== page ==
Poetry is one of the great loves of my life. And if I were just as enthusiastic about a sport, for example, I’d probably be writing about that right now. Not only do I love writing it, but I love reading it. Finding a poem that resonates with me ranks right up there with writing one. But since I’ve titled this blog, “On Writing Poetry,” I think I should say a few things to the layperson or beginner poet about it.
First rule: Writing and sharing poetry guarantees that you will look foolish. Every poet has written a poem that makes them look like a pretentious idiot with their head stuck up their ass. I’ve written such poems.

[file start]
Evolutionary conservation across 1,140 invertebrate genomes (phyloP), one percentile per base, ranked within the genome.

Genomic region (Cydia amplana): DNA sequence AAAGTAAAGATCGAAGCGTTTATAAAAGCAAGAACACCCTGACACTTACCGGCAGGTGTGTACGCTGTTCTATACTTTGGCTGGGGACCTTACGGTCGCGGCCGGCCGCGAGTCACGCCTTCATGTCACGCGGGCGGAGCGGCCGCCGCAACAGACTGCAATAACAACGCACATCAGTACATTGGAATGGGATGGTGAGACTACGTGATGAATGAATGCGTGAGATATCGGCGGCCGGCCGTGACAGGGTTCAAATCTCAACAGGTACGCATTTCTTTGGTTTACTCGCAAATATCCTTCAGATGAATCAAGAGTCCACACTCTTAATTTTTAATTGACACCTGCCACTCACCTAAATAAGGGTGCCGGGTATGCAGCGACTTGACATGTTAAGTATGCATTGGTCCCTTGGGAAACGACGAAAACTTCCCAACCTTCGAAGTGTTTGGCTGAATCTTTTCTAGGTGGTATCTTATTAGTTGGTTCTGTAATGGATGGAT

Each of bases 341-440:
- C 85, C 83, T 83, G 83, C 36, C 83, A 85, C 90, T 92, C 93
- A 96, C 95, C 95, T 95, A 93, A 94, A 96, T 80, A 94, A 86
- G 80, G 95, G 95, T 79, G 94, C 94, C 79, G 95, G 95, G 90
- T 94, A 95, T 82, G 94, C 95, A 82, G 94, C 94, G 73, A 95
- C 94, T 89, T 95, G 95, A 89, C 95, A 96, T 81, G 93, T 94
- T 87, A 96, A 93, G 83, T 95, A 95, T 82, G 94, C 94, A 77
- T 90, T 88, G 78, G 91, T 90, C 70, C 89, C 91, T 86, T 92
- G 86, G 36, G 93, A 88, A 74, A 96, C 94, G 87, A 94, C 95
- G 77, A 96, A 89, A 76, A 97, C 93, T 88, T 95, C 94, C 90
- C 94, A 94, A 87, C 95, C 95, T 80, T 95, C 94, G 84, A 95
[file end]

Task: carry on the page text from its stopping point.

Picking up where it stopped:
Second rule: Find a reason to write poetry. Who are you writing for and why? Are you writing to someone you love to let them know how much you appreciate them? Are you writing to an unknown reader to share your experience with them, because that is something you benefited so much from? Whatever the reason, find it.
Third rule: You must write! Ralph Waldo Emerson gave the advice, “Write a verse every day.” And that’s a wonderful place to start. As to the specific techniques, go out and find them for yourself. Read poetry, read books about poetry. The unique methods you develop to practice your craft will determine your unique style.
Fourth rule: Take the leap and share your poetry. And this brings us back to the first rule: You are going to be embarrassed. In fact, if you are not embarrassed, your poetry is probably not a true expression of your being. Now, this doesn’t mean poetry is simply about letting it all hang out, but it is about putting your soul into it—the unknown, magical part of yourself that connects with the unknown, magical part of this world.